Associations between dispositional optimism and diurnal cortisol in a community sample: When stress is perceived as higher than normal.
Jobin, Joelle; Wrosch, Carsten; Scheier, Michael F.
Health Psychology, Vol 33(4), Apr 2014, 382-391.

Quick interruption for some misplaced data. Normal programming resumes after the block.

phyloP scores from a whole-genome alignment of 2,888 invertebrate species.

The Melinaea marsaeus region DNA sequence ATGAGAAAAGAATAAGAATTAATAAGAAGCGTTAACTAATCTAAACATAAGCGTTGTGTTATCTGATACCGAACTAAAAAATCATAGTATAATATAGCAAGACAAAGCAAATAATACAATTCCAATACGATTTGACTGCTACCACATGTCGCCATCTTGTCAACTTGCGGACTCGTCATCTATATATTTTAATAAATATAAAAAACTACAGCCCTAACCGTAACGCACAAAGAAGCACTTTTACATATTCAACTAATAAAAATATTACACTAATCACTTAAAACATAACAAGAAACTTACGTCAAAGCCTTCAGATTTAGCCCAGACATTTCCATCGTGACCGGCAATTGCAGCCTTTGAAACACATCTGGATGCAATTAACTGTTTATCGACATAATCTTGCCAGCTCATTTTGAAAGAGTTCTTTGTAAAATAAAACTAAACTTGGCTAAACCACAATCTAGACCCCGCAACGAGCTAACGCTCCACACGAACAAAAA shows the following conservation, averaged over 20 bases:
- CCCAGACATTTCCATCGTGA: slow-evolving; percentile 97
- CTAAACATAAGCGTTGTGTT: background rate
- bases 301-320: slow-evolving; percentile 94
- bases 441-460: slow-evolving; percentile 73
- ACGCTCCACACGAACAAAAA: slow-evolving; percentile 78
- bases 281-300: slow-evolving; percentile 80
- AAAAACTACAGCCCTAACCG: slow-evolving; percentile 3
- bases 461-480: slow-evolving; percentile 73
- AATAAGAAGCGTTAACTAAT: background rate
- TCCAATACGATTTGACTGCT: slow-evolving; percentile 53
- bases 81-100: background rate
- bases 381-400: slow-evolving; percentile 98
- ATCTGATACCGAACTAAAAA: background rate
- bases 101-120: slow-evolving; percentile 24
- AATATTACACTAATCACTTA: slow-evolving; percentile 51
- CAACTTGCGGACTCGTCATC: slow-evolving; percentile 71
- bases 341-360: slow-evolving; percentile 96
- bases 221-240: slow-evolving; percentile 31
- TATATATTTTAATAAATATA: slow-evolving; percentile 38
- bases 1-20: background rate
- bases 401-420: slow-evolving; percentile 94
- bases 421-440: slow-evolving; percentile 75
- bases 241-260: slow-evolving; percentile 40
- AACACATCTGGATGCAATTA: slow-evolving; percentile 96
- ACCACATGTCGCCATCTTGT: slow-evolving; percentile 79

Objectives: This study examined whether dispositional optimism would be associated with reduced levels of cortisol secretion among individuals who perceive stress levels that are either higher than their normal average (i.e., within-person associations) or higher than the stress levels of other individuals (i.e., between-person associations). Methods: Stress perceptions and four indicators of diurnal cortisol (area-under-the-curve, awakening, afternoon/evening, and cortisol awakening response [CAR] levels) were assessed on 12 different days over 6 years in a sample of 135 community-dwelling older adults. Results: Hierarchical linear models showed that although pessimists secreted relatively elevated area-under-the-curve, awakening, and afternoon/evening levels of cortisol (but not CAR) on days they perceived stress levels that were higher than their normal average, optimists were protected from these stress-related elevations in cortisol. However, when absolute stress levels were compared across participants, there was only a significant effect for predicting CAR (but not the other cortisol measures), indicating that optimism was associated particularly strongly with a reduced CAR among participants who experienced high levels of stress. Conclusions: Dispositional optimism can buffer the association between stress perceptions and elevated levels of diurnal cortisol when individuals perceive higher-than-normal levels of stress, and it may predict a reduced CAR among individuals who generally perceive high stress levels. Research should examine relative, in addition to absolute, levels of stress to identify the personality factors that help individuals adjust to psychological perceptions of stress. (PsycINFO Database Record (c) 2014 APA, all rights reserved)